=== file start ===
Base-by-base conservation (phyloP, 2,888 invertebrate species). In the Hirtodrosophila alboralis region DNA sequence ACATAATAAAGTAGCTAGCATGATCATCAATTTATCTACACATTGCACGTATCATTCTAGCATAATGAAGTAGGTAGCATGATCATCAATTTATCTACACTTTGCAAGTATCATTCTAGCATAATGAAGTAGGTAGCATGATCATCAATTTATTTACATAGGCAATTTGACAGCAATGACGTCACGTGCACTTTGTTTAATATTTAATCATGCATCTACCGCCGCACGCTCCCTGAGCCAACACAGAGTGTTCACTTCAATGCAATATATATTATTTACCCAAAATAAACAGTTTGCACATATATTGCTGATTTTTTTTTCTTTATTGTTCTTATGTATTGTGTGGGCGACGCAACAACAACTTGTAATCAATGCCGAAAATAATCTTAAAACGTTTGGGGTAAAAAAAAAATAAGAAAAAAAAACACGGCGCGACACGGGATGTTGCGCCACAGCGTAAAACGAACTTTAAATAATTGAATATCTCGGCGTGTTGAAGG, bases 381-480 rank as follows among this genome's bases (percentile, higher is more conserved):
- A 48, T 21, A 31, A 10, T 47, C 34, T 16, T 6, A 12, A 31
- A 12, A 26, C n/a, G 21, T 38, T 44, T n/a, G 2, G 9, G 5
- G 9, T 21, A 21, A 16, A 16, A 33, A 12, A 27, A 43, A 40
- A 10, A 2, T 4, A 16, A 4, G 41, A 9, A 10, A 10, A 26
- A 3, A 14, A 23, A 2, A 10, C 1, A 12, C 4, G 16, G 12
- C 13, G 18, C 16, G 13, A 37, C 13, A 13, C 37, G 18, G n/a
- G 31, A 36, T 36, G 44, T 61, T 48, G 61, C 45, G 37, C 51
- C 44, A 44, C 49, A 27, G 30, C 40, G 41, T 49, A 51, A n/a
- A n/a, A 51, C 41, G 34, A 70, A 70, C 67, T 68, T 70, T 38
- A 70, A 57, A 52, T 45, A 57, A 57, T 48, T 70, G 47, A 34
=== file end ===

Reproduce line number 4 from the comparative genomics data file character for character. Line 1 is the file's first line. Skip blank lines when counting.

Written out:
- G 9, T 21, A 21, A 16, A 16, A 33, A 12, A 27, A 43, A 40